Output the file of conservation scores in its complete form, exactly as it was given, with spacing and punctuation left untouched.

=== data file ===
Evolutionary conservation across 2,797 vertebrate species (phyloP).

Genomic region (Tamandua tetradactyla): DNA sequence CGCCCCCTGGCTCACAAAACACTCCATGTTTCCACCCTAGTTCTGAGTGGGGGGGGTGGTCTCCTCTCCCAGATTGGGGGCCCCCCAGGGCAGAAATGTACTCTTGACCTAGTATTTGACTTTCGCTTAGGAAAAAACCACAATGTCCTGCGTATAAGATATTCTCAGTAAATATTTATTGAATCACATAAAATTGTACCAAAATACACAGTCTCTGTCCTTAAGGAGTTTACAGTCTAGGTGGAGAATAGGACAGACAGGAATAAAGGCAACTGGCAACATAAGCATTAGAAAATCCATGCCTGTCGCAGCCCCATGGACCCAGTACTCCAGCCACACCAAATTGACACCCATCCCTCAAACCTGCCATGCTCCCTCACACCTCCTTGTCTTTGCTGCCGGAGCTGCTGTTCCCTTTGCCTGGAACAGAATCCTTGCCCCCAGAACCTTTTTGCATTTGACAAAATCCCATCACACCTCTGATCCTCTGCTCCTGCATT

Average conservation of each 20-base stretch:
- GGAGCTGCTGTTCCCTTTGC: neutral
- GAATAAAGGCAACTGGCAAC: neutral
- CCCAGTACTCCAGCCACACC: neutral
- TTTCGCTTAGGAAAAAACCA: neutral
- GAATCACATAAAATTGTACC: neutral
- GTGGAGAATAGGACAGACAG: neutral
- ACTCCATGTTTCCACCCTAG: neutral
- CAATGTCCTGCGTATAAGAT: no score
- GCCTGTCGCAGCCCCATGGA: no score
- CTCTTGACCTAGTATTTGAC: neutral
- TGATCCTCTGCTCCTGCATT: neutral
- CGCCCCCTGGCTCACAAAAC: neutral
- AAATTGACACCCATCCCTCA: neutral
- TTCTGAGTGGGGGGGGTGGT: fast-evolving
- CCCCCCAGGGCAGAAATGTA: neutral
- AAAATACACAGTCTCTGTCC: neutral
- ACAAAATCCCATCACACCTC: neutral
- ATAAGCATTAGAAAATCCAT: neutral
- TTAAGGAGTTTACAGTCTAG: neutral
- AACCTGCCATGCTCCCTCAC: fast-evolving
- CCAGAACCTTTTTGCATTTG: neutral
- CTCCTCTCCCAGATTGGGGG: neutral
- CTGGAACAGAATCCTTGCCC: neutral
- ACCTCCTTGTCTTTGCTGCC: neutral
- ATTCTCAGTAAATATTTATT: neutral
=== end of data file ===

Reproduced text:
Evolutionary conservation across 2,797 vertebrate species (phyloP).

Genomic region (Tamandua tetradactyla): DNA sequence CGCCCCCTGGCTCACAAAACACTCCATGTTTCCACCCTAGTTCTGAGTGGGGGGGGTGGTCTCCTCTCCCAGATTGGGGGCCCCCCAGGGCAGAAATGTACTCTTGACCTAGTATTTGACTTTCGCTTAGGAAAAAACCACAATGTCCTGCGTATAAGATATTCTCAGTAAATATTTATTGAATCACATAAAATTGTACCAAAATACACAGTCTCTGTCCTTAAGGAGTTTACAGTCTAGGTGGAGAATAGGACAGACAGGAATAAAGGCAACTGGCAACATAAGCATTAGAAAATCCATGCCTGTCGCAGCCCCATGGACCCAGTACTCCAGCCACACCAAATTGACACCCATCCCTCAAACCTGCCATGCTCCCTCACACCTCCTTGTCTTTGCTGCCGGAGCTGCTGTTCCCTTTGCCTGGAACAGAATCCTTGCCCCCAGAACCTTTTTGCATTTGACAAAATCCCATCACACCTCTGATCCTCTGCTCCTGCATT

Average conservation of each 20-base stretch:
- GGAGCTGCTGTTCCCTTTGC: neutral
- GAATAAAGGCAACTGGCAAC: neutral
- CCCAGTACTCCAGCCACACC: neutral
- TTTCGCTTAGGAAAAAACCA: neutral
- GAATCACATAAAATTGTACC: neutral
- GTGGAGAATAGGACAGACAG: neutral
- ACTCCATGTTTCCACCCTAG: neutral
- CAATGTCCTGCGTATAAGAT: no score
- GCCTGTCGCAGCCCCATGGA: no score
- CTCTTGACCTAGTATTTGAC: neutral
- TGATCCTCTGCTCCTGCATT: neutral
- CGCCCCCTGGCTCACAAAAC: neutral
- AAATTGACACCCATCCCTCA: neutral
- TTCTGAGTGGGGGGGGTGGT: fast-evolving
- CCCCCCAGGGCAGAAATGTA: neutral
- AAAATACACAGTCTCTGTCC: neutral
- ACAAAATCCCATCACACCTC: neutral
- ATAAGCATTAGAAAATCCAT: neutral
- TTAAGGAGTTTACAGTCTAG: neutral
- AACCTGCCATGCTCCCTCAC: fast-evolving
- CCAGAACCTTTTTGCATTTG: neutral
- CTCCTCTCCCAGATTGGGGG: neutral
- CTGGAACAGAATCCTTGCCC: neutral
- ACCTCCTTGTCTTTGCTGCC: neutral
- ATTCTCAGTAAATATTTATT: neutral